Immigration

Well Wednesday was fun. Food and sleep deprivation bundled in with some long distance travel and paperwork and I think it’s possibly the recipe for the most exhausting day ever.

Basically we were told Tuesday night (yep, one day before) that we would be driven to Bangkok and back on Wednesday so we could sign a form that would confirm our new non-B visa’s which basically means we’re on the right visa finally after an admin cock-up by IES back in October. Long story short we knew this had to be done at some point, we thought it might be in Bangkok, we had hoped the trip would be broken up a little with perhaps an overnight stay.

Loei is about 10hrs from Bangkok by road. The minivan driver picked us up from our accommodation at 10pm Wednesday after we’d just done a whole day at school (6am start) and then drove continuously absolutely gunning it so we made it in 8.5hrs. We stopped only for fuel and the loo. It was a nice minivan but impossible to sleep due to how bumpy the ride was – we were literally being thrown in the air a few cm.

When we arrived exhausted we were met by our new IES rep (Sax was fired as she decided to go to America when she should have been looking after us) Yui, and she took us for “breakfast.” I’m using air quotes because breakfast doesn’t appear to exist here, it was rice or noodles. We had what we’d normally have for dinner and picked at it until we were summoned to immigration.

IES had told us they organised all of the paperwork necessary for us to get our visa stamp and once we signed a document it was just a case of waiting for it to be processed and then we’d be on our way. An in and out job. “Just bring your passport – you don’t need anything else!”

Everyone else’s went through fine. I however, hit the small snag of having my degree in my maiden name and my passport in my married name. They wanted my marriage certificate. It was in Loei. This had to be done in person. That day.

So! Despite having sent an electronic copy to IES ahead of time and them saying that was enough and also offering to show immigration the electronic copy I had on my Kindle and my driver’s licence which is still in my maiden name this wasn’t enough. IES spoke to the British Embassy in Bangkok and agreed for them to sort out some kind of document that would prove who I was and then this would be deemed acceptable.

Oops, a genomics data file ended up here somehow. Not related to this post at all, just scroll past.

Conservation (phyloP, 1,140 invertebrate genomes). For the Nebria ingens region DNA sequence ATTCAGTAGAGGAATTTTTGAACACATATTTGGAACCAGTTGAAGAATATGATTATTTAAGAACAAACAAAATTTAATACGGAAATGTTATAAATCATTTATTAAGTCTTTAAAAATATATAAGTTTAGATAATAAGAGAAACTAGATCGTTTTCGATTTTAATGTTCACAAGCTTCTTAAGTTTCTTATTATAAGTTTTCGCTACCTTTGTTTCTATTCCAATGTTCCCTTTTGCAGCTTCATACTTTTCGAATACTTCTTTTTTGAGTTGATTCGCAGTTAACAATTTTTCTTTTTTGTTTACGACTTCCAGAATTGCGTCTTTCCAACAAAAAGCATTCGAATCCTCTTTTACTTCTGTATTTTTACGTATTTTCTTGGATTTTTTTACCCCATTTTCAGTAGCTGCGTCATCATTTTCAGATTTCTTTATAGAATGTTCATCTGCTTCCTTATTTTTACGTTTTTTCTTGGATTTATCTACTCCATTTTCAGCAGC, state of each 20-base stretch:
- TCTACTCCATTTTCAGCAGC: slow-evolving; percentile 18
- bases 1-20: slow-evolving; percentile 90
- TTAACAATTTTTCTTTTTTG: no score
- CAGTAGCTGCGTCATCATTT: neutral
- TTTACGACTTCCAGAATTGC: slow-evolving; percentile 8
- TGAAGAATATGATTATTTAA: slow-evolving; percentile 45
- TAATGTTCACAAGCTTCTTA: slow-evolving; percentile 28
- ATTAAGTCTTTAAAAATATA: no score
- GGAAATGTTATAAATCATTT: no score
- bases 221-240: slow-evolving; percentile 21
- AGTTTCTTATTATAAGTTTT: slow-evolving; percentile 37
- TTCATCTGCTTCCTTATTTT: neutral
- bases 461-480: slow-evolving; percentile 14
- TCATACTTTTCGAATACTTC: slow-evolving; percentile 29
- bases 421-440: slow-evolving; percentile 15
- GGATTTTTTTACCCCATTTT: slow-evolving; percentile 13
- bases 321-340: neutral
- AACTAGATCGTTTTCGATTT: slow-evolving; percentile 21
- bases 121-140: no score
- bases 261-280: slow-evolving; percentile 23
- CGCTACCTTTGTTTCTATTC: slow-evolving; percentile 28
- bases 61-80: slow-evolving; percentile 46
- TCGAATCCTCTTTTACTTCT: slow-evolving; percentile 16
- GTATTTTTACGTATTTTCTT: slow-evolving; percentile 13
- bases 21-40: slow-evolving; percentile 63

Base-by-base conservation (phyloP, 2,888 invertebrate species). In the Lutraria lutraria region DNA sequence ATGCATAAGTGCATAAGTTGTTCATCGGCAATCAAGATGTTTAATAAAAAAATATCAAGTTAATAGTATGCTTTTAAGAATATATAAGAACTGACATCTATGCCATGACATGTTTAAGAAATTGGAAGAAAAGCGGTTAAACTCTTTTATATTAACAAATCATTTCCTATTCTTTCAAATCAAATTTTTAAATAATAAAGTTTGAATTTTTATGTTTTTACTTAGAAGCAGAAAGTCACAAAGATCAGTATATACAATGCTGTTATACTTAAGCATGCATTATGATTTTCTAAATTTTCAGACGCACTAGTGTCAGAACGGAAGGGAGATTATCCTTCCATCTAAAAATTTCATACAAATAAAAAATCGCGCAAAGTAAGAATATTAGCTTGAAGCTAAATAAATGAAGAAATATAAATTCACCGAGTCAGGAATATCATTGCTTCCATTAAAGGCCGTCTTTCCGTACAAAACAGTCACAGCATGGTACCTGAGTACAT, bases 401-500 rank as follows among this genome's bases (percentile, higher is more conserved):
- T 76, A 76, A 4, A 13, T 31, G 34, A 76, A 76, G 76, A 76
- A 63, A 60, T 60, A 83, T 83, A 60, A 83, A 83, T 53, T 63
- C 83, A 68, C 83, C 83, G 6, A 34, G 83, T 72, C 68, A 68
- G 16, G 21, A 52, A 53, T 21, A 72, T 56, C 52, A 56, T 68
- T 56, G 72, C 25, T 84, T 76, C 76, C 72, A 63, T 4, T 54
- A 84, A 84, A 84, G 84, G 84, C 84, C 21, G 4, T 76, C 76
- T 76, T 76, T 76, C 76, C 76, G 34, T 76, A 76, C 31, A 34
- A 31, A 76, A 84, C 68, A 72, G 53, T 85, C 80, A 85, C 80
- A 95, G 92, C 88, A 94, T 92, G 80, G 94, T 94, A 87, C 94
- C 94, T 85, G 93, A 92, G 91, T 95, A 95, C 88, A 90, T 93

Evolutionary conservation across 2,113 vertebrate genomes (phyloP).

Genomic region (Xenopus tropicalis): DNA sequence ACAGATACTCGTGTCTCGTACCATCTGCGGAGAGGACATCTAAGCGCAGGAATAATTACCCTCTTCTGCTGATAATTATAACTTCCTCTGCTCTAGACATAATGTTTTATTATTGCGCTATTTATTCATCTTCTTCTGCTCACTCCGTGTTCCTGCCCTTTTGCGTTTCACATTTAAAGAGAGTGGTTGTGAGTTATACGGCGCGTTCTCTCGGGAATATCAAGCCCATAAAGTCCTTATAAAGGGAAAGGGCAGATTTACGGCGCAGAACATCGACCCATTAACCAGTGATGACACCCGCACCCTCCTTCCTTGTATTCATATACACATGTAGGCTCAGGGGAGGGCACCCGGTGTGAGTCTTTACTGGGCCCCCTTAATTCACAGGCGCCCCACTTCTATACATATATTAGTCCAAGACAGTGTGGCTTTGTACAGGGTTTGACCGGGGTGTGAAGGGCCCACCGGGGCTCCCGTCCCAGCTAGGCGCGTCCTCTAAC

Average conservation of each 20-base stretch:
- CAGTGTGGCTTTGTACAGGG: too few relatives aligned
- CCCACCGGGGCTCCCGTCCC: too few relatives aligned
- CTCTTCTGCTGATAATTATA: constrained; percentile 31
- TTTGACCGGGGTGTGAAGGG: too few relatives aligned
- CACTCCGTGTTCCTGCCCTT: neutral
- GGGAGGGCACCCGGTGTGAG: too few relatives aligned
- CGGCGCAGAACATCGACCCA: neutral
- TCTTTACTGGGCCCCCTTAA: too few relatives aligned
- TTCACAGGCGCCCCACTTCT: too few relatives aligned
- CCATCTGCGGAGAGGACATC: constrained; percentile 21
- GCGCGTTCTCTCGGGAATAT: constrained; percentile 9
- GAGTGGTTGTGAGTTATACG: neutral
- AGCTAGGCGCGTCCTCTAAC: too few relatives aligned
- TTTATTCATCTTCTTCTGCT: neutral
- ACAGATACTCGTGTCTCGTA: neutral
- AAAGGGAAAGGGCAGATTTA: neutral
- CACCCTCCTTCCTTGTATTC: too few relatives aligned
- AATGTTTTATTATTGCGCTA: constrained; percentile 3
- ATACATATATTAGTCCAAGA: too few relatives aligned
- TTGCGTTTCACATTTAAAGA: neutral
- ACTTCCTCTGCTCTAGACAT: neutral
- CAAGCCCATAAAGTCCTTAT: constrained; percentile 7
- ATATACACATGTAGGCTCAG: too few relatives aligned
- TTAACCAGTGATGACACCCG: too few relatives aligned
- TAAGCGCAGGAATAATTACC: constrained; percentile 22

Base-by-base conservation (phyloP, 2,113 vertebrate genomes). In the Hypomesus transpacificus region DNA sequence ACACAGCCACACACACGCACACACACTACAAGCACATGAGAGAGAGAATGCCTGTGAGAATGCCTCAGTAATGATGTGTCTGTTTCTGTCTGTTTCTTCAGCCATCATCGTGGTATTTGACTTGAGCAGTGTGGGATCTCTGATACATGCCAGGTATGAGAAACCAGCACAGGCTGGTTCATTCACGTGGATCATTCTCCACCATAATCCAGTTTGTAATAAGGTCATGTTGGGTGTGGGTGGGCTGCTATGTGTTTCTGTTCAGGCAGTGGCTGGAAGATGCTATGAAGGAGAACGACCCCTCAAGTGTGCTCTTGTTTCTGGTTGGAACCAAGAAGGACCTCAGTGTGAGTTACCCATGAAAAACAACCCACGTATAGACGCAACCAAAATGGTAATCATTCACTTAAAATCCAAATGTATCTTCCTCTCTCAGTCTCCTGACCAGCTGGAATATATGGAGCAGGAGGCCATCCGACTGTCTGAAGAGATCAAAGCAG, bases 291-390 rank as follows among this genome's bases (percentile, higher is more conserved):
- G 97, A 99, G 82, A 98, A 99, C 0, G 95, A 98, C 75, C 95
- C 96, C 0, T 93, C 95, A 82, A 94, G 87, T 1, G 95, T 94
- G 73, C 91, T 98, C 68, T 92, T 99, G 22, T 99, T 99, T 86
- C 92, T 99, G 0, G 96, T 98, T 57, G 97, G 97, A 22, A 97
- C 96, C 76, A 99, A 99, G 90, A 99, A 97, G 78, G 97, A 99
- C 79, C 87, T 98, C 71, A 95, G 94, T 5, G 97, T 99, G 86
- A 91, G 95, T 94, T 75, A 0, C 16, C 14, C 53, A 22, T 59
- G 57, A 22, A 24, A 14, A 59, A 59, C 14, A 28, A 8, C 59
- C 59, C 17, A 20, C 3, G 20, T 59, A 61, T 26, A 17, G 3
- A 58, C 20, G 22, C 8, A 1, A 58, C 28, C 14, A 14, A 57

The immigration office and the British Embassy are (from what I could tell) at the opposite ends of Bangkok. They also close at 11am! Ha!

So our minivan driver bombed (as much as he could given the traffic) over to the embassy  in about an hour and then Yui took me inside. Surprisingly, the guards didn’t seem to speak English so I was glad Yui was there to explain the situation. It was a cross between a prison and a benefits office. They search everything and take your electronic equipment from you before being led into a room where you take a ticket and wait a bit like Argos for your number to be called. They were playing one of the later Beethoven films.

I filled in a form (by hand – nothing was prepared) where I basically just said my maiden name is x and my married name is x and signed. An English woman then checked it, charged us the cost of a new passport for said bit of paper and rubber stamped it with the most unofficial stamp I’ve seen – the date stamp at the bank has more info on it.

When we cut across town again and were sat waiting in immigration we (Me, Jack and Grant) were pretty much swaying on our feet from exhaustion and didn’t really know what was happening. That’s when Yui pointed out that I’d managed to write my married name twice instead of writing my maiden name.

By this point I was running through various escape scenarios of how to get out of this ridiculous situation where I’d been awake for over 30 hours, not really eaten and was expected to do complicated immigration stuff such as sign my name correctly.

Yui suggested I should use a pencil to cross out the mistake, re-write it and then initial next to the change… very official. Good to know the woman at the embassy checked what I wrote before she stamped it.

However, this seemed to work. I had my visa. Done.

So we were back in the minivan. Originally it was us, Grant, Jack.S and Emma as it only affected people from the UK so Zoe was back at school. Jack.S’ grandparents have come to visit Thailand and were in Bangkok so he didn’t come back with us because his school recognised that he’d probably be tired after such a long journey. Emma got a flight to Phuket for the weekend because she’d also been given Friday off to recover. Grant was coming back to Loei and had been told he should only go to school if he felt up to it. We were going back to Loei with the knowledge we had to get up at 6am the next morning (no matter what time we got back) ready for a full day of school on Friday as we were expected in no matter what.

The trip back was fairly uneventful. I don’t know how the driver managed to stay awake all night through to all of the following day and not have an accident or something. I was glad I couldn’t see out the window when it got dark as we were coming back through the mountains and some of the roads are very steep and windy.

We got back to Loei around 8.30pm. He had bombed it again.

Luckily, this meant despite not having food, we would at least be able to sleep.

Apparently that’s the last time we’ll have to go to Bangkok for anything official. We will however have to go to Kon Kaen (which is no more than 4hrs away) to get our work permits soon.

We’ve decided that we like being places and exploring, but the actual travel part… we don’t like it. I get motion sickness and we can never sleep unless laid out flat.

Straight after school today we went to the only western restaurant in town and had a small feast. The plan for tomorrow is sleep!

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